Dusan Writer's Metaverse – Also rather Second Life-centric, but frequently touching thoughtfully and intelligently on broader VE issues.

Listen to them

As for podcasts, well they have yet to gain a significant amount of traction in the virtual environment scene, but if you're a podcast fan and virtual worlds aficionado, you should definitely not go past Metanomics.

Mitch Wagner's Copper Robot is likewise not to be missed, and also includes a delicious and aromatic blend of other technologies, pop-culture, books, science fiction and politics.

Follow them

Simon Newstead is the founder of Frenzoo, a virtual environment that started out as a sort of virtual fashion environment blended with facebook style networking. Fashion creation can be appealing to a wide variety of ages. More recently, however, they've added in 3D scenes and spaces more like you'd expect to find in IMVU. Someone who got a start in Second Life and made it really big there has turned those profits into a significant stake in Frenzoo. Frenzoo and Simon are up-and-comers worth watching.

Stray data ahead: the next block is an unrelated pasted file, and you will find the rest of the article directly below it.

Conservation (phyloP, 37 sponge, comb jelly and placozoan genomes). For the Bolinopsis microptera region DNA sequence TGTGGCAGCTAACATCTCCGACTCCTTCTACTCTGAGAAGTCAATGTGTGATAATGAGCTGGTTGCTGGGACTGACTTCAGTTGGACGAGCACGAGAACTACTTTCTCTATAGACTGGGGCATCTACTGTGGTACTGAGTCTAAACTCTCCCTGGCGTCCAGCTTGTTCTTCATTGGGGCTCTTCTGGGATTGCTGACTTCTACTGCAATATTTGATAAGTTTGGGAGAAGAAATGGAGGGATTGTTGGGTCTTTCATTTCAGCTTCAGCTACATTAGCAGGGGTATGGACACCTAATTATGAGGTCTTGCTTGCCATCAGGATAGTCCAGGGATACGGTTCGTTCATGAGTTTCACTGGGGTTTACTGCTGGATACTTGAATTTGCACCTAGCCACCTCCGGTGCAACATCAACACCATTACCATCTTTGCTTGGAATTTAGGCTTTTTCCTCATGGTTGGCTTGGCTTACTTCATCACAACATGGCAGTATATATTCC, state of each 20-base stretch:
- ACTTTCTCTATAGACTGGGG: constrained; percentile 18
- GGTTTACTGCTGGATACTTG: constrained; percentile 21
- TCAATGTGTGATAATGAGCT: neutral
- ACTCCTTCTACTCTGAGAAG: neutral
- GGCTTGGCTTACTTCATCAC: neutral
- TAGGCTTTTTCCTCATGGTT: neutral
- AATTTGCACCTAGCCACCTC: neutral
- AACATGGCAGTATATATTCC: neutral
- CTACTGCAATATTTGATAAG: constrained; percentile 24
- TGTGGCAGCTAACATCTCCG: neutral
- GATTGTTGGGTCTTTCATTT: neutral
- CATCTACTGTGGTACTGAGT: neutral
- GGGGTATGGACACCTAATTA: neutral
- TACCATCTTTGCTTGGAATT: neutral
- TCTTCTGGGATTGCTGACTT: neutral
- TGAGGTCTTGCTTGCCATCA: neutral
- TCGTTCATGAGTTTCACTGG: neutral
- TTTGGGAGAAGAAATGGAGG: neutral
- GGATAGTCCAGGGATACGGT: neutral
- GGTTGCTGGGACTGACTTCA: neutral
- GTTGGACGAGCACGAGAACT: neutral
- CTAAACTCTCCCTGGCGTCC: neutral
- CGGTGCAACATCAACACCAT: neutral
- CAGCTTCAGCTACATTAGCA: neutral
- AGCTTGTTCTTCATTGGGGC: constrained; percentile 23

Michael Wilson is the CEO of There.com. Despite some troubling cuts at Forterra, There.com still seems to be going, and might even be growing. We don't see so much news out of There, but maybe there's more than meets the eye. There.com might not be the 800 pound gorilla, but they're still very much alive. Don't count them out of the game quite yet. They've got their own approach and there are lessons to be learned.

Mark Kingdon is the top banana of the 800 pound gorilla; CEO of Second Life developer, Linden Lab. Linden Lab rakes in the big bucks, and can barely hear negative press for the deafening roar of money being made. Even so, not many would envy Second Life's largely undeserved reputation among the media for being a haven of freaks and geeks. Mark takes it all in stride, and has good reason to smile.

News of the Whirl